Frank is particularly concerned to rebut the standard Democratic defense: that what looks like surrender to the wealthy is actually pragmatism, necessitated by the viciousness of Republican opposition. To test the claim, Frank takes us deep into Blue America, to my home state of Massachusetts, to see what liberals do with free rein over state governance. But instead of being the egalitarian paradise one should expect in a fully Democratized territory, the state is now home to the “the wealthiest municipalities in the nation, populated by engineers, lawyers and aerospace workers.” Cambridge has become a new startup hotspot, and MIT now functions primarily as “an incubator for business enterprises” including biotech industries “bankrupting America” through the marketing of “thousand dollar pills.” Under Frank’s gimlet eye, the Massachusetts miracle consists mainly of entrepreneurs, knowledge workers, and creatives “choking the life out of people,” getting rich and endlessly congratulating themselves for doing so. Martha’s Vineyard is the de facto capital of elite America.
Frank combines smart polemic with carefully wrought historical arguments to demolish the illusion of liberalism’s commitment to working people. Still, Listen Liberal is a bit perfunctory, for several reasons. First, the shadow of Frank’s former support for Obama hangs over his text. Frank now recognizes that he was taken in by Obama’s grandiose progressive-ish promises, “transformative” rhetoric, and “community organizer” background. Yet Obama was not, as Frank believed, “a hero who would put things right.” Instead, he saw that “this man in whom I and so many others had placed such faith, was in fact another ordinary consensus Democrat with ordinary consensus ideas.” It’s an honorable confession, particularly given that Frank is a political pundit, for whom never admitting error is a virtual sacrament.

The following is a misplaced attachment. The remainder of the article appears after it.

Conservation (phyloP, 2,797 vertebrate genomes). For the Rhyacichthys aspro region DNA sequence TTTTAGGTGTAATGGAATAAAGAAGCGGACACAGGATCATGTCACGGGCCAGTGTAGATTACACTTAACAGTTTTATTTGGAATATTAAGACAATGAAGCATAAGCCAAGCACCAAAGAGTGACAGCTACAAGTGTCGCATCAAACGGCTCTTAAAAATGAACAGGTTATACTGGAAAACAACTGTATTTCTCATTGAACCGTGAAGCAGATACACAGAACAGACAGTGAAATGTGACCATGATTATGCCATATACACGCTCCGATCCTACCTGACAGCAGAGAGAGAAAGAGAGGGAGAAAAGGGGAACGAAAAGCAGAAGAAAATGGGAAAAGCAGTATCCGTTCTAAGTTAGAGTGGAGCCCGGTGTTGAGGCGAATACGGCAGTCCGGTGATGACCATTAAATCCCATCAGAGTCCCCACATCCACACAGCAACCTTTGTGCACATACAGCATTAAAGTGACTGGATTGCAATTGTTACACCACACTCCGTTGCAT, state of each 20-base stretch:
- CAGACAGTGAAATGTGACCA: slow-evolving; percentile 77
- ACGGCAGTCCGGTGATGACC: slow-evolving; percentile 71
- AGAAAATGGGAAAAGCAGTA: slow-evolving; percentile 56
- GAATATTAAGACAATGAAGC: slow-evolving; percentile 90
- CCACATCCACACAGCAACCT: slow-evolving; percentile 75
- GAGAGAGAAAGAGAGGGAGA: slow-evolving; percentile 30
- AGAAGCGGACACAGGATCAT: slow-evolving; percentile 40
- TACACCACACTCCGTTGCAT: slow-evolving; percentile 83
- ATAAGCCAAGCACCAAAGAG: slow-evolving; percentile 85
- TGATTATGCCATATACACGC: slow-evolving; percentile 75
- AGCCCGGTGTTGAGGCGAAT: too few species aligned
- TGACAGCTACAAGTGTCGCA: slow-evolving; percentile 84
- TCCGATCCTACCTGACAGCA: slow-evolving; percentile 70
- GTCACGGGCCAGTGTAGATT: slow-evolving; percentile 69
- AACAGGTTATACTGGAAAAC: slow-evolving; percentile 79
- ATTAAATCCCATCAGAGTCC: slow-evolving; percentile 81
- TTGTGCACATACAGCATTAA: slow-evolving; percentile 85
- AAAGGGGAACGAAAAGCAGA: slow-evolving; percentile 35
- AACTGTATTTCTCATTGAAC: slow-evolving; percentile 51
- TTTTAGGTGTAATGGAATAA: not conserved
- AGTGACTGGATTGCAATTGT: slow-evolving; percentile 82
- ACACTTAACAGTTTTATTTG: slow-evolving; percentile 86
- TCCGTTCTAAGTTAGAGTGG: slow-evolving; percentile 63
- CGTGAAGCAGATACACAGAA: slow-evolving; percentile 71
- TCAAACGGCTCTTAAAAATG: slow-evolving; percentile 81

But Frank assumes that “we” were all snookered by Obama. “We” presumably refers to those who share Frank’s leftist sympathies. But “we” were not all equally gullible. Some saw right away that Obama’s slogan-based politics of uplift were a product of the public relations industry masking the absence of any actual meaningful political ideology (indeed, the 2008 Obama campaign won multiple advertising industry awards, with Obama beating out Apple to become “Marketer of the Year”). As early as 1996, Adolph Reed pegged Obama as “a smooth Harvard lawyer with impeccable do-good credentials and vacuous-to-repressive neoliberal politics.” Noam Chomsky and Doug Henwood approached the “hope and change” phenomenon with similar skepticism.
In fact, two years into Obama’s presidency 5000 of us directed a petition at Frank himself, among other left leaders and media figures, criticizing them for according Obama the kid-gloves treatment. We argued that the failure of pundits like Frank to criticize Obama’s early policies and appointments was in part responsible for his endless capitulations to the big banks, his distinctly non-progressive policies on trade, immigration, and the environment.
Another, somewhat less recent, set of historical facts in Frank’s book deserves critique. Frank sees the early 1970’s as an important turning-point in Democratic politics, during which there was a massive shift in the party’s leadership class. As Frank relates it, after the disaster of the 1968 Democratic National Convention, George McGovern’s campaign initiated the beginnings of a de facto, slow motion coup “replacing workers organizations with affluent professionals” in the party bureaucracy. Frank suggests that this new arrangement, which shattered the New Deal coalition, was characterized by disdain for unions on the part of party leaders.